[G]etting everyone on board for a pre-packaged plan is easier said than done, said Douglas Bernstein, a bankruptcy attorney at Plunkett Cooney in the Detroit area.
“When it comes to a pre-packaged plan, the big question is whether he (Orr) would have enough acceptance going into court,” he said. “He would need sufficient votes from all the creditor classes and that will not be easy.”
One problem is that Detroit’s creditors or stakeholders have different priorities. The main areas of uncertainty surround its unions and pension funds, which may not have much bargaining room and may feel their best chance lies in bankruptcy proceedings rather than a negotiated pre-packaged deal.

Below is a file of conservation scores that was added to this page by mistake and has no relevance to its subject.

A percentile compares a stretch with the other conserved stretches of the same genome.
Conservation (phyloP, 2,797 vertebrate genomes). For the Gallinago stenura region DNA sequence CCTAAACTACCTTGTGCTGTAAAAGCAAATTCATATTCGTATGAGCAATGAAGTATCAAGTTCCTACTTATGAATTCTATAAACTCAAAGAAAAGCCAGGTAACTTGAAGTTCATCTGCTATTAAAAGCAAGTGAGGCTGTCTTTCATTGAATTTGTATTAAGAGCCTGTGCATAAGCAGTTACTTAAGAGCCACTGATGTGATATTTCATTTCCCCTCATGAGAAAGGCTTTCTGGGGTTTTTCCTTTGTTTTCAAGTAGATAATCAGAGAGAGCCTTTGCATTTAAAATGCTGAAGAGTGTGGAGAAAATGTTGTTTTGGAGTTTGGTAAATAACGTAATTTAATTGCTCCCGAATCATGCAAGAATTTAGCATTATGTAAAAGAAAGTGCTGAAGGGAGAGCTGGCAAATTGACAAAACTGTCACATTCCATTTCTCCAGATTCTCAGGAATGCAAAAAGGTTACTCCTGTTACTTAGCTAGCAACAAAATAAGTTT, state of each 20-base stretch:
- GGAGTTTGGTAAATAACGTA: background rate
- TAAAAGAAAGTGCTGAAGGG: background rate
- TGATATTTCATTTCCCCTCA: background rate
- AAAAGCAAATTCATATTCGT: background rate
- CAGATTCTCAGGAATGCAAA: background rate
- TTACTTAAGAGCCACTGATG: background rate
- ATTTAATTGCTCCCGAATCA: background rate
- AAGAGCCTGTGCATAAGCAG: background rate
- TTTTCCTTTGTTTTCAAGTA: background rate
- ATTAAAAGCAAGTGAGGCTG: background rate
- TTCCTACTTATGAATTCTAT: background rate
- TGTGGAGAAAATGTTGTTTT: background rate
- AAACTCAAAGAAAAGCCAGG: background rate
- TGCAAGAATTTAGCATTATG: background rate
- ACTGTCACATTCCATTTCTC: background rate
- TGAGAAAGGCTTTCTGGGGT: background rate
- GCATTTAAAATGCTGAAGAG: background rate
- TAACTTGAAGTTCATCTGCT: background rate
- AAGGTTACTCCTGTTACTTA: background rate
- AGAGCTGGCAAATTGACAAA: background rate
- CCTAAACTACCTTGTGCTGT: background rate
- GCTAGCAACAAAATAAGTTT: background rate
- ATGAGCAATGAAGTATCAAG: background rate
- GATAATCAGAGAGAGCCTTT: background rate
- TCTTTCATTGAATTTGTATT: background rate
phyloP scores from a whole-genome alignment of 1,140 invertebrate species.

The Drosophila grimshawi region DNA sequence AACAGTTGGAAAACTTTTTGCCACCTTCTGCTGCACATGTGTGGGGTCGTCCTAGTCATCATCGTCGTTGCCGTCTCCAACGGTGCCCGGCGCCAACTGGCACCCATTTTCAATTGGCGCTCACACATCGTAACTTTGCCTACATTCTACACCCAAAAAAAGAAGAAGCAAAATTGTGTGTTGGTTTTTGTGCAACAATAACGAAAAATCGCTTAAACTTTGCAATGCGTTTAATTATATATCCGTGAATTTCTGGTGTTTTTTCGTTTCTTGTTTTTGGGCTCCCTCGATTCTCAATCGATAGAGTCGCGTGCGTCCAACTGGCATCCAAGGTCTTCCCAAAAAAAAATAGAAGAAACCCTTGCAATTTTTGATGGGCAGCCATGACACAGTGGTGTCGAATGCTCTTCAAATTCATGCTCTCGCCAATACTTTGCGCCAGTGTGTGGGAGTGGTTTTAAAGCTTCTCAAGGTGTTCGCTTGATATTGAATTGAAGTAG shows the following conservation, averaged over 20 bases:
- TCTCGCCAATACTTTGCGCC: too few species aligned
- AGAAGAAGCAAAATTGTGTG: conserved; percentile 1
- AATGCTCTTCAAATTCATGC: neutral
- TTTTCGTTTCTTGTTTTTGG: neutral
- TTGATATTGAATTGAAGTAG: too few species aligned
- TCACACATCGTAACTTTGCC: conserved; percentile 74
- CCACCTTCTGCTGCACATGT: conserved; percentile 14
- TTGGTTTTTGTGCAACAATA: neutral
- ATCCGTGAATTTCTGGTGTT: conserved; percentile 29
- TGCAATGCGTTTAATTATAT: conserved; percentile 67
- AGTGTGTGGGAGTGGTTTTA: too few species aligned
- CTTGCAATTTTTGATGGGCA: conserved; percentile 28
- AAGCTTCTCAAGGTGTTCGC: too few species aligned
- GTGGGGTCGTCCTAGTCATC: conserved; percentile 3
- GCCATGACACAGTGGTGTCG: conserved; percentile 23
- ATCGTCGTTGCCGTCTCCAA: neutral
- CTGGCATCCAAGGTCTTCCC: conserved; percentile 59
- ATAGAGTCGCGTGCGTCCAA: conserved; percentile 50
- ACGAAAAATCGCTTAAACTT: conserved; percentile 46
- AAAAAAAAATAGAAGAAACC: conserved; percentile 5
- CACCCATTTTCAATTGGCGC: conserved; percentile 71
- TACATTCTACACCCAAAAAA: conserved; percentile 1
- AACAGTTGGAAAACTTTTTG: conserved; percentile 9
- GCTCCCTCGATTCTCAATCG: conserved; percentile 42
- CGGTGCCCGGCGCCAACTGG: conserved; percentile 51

By holding out, the city’s unions and pension funds would be setting up a legal battle that could lead all the way to the Supreme Court. At issue is a conflict between federal and state law: Michigan’s state constitution specifically protects pensions and retirement benefits, but that clause is in tension with federal bankruptcy law. The unions would likely argue that the 10th Amendment “trumps the notion that federal law is supreme.”If the Supreme Court rejected that argument, it would deal a major blow to public sector unions across the country. According to bankruptcy lawyer Michael Sweet, “The last thing (union pension funds) may want is for a judge to rule on that….Because if the judge ruled against them, it would open the floodgates.” Every public sector union in the country would then be on notice that underfunded pension programs will ultimately be welshed on by cities and states.If the unions prevailed, though, federal bankruptcy law could be called into question elsewhere. Either way, it’s a major blow to blue model government: either states’ rights get a big boost or public sector unions take it on the chin.[Detroit image courtesy of Shutterstock]